This article was produced and financed by University of Bergen
The Arctic is getting wetter
In the last few winters, the airport in Longyearbyen in Svalbard was often closed because of rain. One of the major issues climate researchers deal with is how precipitation changes as the temperatures are rising all over the Arctic.
University of Bergen
In winter 2012, for the first time in its history Longyearbyen airport was closed because of rain. In winter 2014, history repeated itself. The airport connects Norway’s Svalbard islands to the mainland, and is vital for transport of both people and goods to the remote archipelago.
Permafrost causes the rain to freeze upon hitting the ground. Cold rain presents more than a problem for planes to slide off the runway. It is also a problem for the islands’ wildlife.
Reindeer and other grazing animals risk starving to death because they are unable to scrape through the ice layer to reach the pasture.
Impacting on infrastructure
If this increase in precipitation in the Arctic persists it may also impact on infrastructure in the far north.
“We may experience an increase in storms, avalanches, and erosion of the landscape. Features not common in the Arctic at present,” says Professor Jostein Bakke of the Department of Earth Science at the University of Bergen (UiB) and the Bjerknes Centre for Climate Research.
“While there has been a lot of research on the rising temperatures of the Arctic, there have so far been few studies on precipitation changes. This is why precipitation in the Arctic has become one of the hottest topics among climate researchers at present,” he says.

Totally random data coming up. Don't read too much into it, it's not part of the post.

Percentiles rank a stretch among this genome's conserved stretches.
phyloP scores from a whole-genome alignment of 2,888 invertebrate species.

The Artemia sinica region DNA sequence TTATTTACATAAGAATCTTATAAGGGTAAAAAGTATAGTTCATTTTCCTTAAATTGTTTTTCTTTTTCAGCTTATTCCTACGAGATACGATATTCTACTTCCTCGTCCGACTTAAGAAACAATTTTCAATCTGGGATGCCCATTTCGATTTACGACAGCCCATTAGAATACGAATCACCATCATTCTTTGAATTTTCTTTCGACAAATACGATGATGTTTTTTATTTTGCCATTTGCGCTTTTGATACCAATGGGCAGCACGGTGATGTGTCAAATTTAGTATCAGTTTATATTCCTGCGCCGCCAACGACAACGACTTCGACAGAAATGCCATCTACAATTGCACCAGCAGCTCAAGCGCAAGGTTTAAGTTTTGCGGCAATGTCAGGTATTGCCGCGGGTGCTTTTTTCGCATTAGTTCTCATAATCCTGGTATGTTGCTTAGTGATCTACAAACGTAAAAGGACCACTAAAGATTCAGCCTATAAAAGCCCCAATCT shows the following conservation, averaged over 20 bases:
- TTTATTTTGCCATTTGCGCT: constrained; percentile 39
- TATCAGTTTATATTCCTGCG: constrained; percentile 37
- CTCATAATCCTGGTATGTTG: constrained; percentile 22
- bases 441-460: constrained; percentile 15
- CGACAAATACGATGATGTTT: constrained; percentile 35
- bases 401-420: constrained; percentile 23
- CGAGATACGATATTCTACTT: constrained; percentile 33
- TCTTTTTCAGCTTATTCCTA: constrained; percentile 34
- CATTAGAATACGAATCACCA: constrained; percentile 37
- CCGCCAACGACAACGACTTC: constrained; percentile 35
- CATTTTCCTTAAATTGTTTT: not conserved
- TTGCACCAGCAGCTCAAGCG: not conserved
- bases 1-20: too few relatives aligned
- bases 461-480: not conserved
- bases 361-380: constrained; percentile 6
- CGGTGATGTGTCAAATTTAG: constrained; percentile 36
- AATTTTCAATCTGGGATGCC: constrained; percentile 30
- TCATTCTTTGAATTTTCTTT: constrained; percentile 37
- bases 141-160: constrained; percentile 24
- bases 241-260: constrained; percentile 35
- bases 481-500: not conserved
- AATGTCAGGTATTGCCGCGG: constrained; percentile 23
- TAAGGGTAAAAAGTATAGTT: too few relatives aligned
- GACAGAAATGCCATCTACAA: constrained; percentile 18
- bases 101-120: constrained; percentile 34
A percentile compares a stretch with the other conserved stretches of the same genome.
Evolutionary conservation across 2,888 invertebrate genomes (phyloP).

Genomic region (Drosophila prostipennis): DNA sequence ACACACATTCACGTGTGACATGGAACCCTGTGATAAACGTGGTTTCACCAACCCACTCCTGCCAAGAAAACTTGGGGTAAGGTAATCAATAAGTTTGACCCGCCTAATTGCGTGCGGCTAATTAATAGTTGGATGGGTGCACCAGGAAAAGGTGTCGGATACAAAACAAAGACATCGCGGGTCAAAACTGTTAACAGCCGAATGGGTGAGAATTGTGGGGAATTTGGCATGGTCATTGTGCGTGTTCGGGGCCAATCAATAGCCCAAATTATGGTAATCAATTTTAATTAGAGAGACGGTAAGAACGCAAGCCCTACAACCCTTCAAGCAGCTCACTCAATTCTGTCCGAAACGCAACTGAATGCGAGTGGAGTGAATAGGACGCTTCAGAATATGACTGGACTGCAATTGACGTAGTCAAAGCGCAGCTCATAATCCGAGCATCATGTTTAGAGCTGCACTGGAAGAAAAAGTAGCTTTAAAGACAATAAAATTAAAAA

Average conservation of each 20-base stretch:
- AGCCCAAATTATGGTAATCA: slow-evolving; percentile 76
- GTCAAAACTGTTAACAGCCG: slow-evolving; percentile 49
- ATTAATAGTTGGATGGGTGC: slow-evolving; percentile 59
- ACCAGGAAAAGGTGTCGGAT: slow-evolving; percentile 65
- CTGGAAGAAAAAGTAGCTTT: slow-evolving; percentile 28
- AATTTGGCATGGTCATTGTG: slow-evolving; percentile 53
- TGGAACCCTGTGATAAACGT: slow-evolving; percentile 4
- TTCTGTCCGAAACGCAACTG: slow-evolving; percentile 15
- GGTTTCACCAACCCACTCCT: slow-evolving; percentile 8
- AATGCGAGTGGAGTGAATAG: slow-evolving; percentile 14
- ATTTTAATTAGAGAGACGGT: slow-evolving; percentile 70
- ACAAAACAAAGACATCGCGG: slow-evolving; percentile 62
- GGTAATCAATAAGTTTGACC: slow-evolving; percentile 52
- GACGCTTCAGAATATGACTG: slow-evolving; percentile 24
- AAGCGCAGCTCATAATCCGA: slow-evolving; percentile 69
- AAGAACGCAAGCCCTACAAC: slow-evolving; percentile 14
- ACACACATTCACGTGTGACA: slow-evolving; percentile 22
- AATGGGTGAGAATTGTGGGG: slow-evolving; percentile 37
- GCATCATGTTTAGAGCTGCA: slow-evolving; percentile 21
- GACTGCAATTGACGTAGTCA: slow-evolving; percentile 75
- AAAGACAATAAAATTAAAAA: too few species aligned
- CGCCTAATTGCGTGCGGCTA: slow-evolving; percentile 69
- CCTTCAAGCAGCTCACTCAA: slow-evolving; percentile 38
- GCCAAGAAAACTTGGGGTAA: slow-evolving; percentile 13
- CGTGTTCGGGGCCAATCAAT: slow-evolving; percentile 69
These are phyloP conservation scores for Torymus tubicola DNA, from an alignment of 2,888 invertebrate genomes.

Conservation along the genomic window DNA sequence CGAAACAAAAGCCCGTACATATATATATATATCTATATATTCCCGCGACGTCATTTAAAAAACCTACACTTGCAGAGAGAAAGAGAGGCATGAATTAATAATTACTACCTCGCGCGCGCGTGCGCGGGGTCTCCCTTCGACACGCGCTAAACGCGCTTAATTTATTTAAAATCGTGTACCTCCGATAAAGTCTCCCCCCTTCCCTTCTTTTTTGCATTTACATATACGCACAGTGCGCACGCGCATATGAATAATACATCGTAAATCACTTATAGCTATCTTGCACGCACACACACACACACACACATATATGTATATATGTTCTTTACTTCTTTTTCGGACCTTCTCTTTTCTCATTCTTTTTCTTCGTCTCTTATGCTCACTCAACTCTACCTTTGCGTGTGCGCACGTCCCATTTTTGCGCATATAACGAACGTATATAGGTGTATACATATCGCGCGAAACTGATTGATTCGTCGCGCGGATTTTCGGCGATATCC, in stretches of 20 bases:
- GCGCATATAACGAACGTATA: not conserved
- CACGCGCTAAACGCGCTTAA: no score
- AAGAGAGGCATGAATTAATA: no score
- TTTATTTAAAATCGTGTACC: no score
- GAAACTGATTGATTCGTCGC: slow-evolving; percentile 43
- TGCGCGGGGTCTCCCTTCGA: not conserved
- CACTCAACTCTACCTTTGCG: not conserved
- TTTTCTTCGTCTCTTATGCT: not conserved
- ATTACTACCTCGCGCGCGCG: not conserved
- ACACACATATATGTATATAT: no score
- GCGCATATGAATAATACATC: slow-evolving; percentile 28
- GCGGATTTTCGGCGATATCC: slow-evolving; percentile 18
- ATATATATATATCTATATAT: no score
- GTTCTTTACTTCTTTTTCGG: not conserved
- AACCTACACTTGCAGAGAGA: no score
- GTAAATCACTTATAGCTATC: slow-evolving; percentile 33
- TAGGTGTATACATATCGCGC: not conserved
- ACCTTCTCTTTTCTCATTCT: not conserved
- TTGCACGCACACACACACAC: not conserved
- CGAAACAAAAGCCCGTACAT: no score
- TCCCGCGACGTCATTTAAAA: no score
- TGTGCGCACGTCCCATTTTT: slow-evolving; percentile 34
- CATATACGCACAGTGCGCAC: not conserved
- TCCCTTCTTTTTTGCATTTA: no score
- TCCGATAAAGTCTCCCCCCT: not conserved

American workshop in Bergen
On May 10–13, Professor Bakke helped organise the 45th Arctic Workshop. At this conference some of the world’s top climate researchers met to discuss the latest data on hydro climate, which refers to precipitation in the form of snow or rain.
“One of the major issues being discussed is how precipitation changes when the temperature changes and how future snowfall and rainfall will be in the Arctic,” says Bakke.
Using the past to predict the future
To predict the future relationship between temperature and precipitation, climate researchers compare past changes in temperature and precipitation. This includes samples picked from glaciers, which enable the researchers to compare all the way back to the last ice age. The more precipitation in the shape of snow, the more the glaciers grow, and vice versa.
In addition, researchers use biomarkers and hydrogen isotopes to measure past moisture.
“It is very difficult to date precipitation variations and synchronise these with other climate data, so as to get a more accurate reading of past climate,” says Jostein Bakke. “One of our most recent research discoveries is that climate and rainfall have varied far more over the last two thousand years than we assumed previously.”